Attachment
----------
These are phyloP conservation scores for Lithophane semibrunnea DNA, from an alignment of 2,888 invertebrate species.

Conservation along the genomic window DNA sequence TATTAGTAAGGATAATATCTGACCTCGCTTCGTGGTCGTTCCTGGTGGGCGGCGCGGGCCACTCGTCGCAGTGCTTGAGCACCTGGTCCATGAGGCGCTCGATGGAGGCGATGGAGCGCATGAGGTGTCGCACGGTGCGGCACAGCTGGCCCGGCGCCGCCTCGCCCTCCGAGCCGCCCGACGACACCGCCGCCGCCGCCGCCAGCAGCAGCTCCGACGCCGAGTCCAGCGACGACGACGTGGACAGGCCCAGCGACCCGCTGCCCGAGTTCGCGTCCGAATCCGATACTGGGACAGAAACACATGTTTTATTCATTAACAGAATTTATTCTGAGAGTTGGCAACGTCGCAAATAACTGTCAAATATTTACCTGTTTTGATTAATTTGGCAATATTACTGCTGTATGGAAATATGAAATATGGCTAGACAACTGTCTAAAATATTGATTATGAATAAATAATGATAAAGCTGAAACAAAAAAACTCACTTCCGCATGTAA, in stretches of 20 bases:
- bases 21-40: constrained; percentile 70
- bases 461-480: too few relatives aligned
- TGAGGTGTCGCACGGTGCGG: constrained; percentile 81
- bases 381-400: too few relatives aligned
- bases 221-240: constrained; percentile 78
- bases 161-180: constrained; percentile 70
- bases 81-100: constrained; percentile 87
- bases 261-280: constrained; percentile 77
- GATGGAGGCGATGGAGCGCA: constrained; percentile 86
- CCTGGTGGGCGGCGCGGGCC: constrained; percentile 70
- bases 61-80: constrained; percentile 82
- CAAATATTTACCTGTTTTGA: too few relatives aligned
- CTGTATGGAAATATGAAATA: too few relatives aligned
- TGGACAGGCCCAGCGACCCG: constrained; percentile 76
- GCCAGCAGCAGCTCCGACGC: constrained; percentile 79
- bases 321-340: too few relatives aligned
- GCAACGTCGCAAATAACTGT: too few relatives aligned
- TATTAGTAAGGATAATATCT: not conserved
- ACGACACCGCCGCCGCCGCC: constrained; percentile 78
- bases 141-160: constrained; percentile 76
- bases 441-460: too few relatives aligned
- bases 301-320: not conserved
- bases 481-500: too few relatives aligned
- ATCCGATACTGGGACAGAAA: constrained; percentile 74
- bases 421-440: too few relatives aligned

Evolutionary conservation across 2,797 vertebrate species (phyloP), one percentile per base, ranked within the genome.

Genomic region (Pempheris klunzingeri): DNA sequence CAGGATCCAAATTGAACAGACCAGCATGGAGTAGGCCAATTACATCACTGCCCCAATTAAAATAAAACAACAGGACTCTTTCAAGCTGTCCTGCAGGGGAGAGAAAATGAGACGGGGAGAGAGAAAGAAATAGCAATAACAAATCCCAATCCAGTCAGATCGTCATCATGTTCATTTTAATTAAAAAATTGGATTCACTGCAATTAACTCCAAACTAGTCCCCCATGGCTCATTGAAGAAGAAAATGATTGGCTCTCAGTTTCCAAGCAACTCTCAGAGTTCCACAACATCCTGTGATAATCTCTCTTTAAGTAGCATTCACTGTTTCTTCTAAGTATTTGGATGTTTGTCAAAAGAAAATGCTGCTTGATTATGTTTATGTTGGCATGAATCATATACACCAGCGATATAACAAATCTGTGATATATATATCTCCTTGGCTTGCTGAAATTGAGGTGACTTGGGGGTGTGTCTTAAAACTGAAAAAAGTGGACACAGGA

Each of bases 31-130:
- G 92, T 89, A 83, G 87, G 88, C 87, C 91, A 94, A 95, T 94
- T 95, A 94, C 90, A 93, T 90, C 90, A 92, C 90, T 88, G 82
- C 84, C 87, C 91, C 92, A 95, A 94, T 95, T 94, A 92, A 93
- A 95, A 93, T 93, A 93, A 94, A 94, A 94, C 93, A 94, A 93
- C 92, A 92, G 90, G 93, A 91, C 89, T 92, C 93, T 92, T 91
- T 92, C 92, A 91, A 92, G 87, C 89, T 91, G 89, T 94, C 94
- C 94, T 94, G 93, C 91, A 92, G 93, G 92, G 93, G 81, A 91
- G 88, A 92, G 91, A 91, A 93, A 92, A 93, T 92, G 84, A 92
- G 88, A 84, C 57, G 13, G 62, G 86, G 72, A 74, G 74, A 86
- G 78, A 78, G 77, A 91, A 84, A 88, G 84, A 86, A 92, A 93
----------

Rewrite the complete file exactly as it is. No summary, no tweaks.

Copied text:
These are phyloP conservation scores for Lithophane semibrunnea DNA, from an alignment of 2,888 invertebrate species.

Conservation along the genomic window DNA sequence TATTAGTAAGGATAATATCTGACCTCGCTTCGTGGTCGTTCCTGGTGGGCGGCGCGGGCCACTCGTCGCAGTGCTTGAGCACCTGGTCCATGAGGCGCTCGATGGAGGCGATGGAGCGCATGAGGTGTCGCACGGTGCGGCACAGCTGGCCCGGCGCCGCCTCGCCCTCCGAGCCGCCCGACGACACCGCCGCCGCCGCCGCCAGCAGCAGCTCCGACGCCGAGTCCAGCGACGACGACGTGGACAGGCCCAGCGACCCGCTGCCCGAGTTCGCGTCCGAATCCGATACTGGGACAGAAACACATGTTTTATTCATTAACAGAATTTATTCTGAGAGTTGGCAACGTCGCAAATAACTGTCAAATATTTACCTGTTTTGATTAATTTGGCAATATTACTGCTGTATGGAAATATGAAATATGGCTAGACAACTGTCTAAAATATTGATTATGAATAAATAATGATAAAGCTGAAACAAAAAAACTCACTTCCGCATGTAA, in stretches of 20 bases:
- bases 21-40: constrained; percentile 70
- bases 461-480: too few relatives aligned
- TGAGGTGTCGCACGGTGCGG: constrained; percentile 81
- bases 381-400: too few relatives aligned
- bases 221-240: constrained; percentile 78
- bases 161-180: constrained; percentile 70
- bases 81-100: constrained; percentile 87
- bases 261-280: constrained; percentile 77
- GATGGAGGCGATGGAGCGCA: constrained; percentile 86
- CCTGGTGGGCGGCGCGGGCC: constrained; percentile 70
- bases 61-80: constrained; percentile 82
- CAAATATTTACCTGTTTTGA: too few relatives aligned
- CTGTATGGAAATATGAAATA: too few relatives aligned
- TGGACAGGCCCAGCGACCCG: constrained; percentile 76
- GCCAGCAGCAGCTCCGACGC: constrained; percentile 79
- bases 321-340: too few relatives aligned
- GCAACGTCGCAAATAACTGT: too few relatives aligned
- TATTAGTAAGGATAATATCT: not conserved
- ACGACACCGCCGCCGCCGCC: constrained; percentile 78
- bases 141-160: constrained; percentile 76
- bases 441-460: too few relatives aligned
- bases 301-320: not conserved
- bases 481-500: too few relatives aligned
- ATCCGATACTGGGACAGAAA: constrained; percentile 74
- bases 421-440: too few relatives aligned

Evolutionary conservation across 2,797 vertebrate species (phyloP), one percentile per base, ranked within the genome.

Genomic region (Pempheris klunzingeri): DNA sequence CAGGATCCAAATTGAACAGACCAGCATGGAGTAGGCCAATTACATCACTGCCCCAATTAAAATAAAACAACAGGACTCTTTCAAGCTGTCCTGCAGGGGAGAGAAAATGAGACGGGGAGAGAGAAAGAAATAGCAATAACAAATCCCAATCCAGTCAGATCGTCATCATGTTCATTTTAATTAAAAAATTGGATTCACTGCAATTAACTCCAAACTAGTCCCCCATGGCTCATTGAAGAAGAAAATGATTGGCTCTCAGTTTCCAAGCAACTCTCAGAGTTCCACAACATCCTGTGATAATCTCTCTTTAAGTAGCATTCACTGTTTCTTCTAAGTATTTGGATGTTTGTCAAAAGAAAATGCTGCTTGATTATGTTTATGTTGGCATGAATCATATACACCAGCGATATAACAAATCTGTGATATATATATCTCCTTGGCTTGCTGAAATTGAGGTGACTTGGGGGTGTGTCTTAAAACTGAAAAAAGTGGACACAGGA

Each of bases 31-130:
- G 92, T 89, A 83, G 87, G 88, C 87, C 91, A 94, A 95, T 94
- T 95, A 94, C 90, A 93, T 90, C 90, A 92, C 90, T 88, G 82
- C 84, C 87, C 91, C 92, A 95, A 94, T 95, T 94, A 92, A 93
- A 95, A 93, T 93, A 93, A 94, A 94, A 94, C 93, A 94, A 93
- C 92, A 92, G 90, G 93, A 91, C 89, T 92, C 93, T 92, T 91
- T 92, C 92, A 91, A 92, G 87, C 89, T 91, G 89, T 94, C 94
- C 94, T 94, G 93, C 91, A 92, G 93, G 92, G 93, G 81, A 91
- G 88, A 92, G 91, A 91, A 93, A 92, A 93, T 92, G 84, A 92
- G 88, A 84, C 57, G 13, G 62, G 86, G 72, A 74, G 74, A 86
- G 78, A 78, G 77, A 91, A 84, A 88, G 84, A 86, A 92, A 93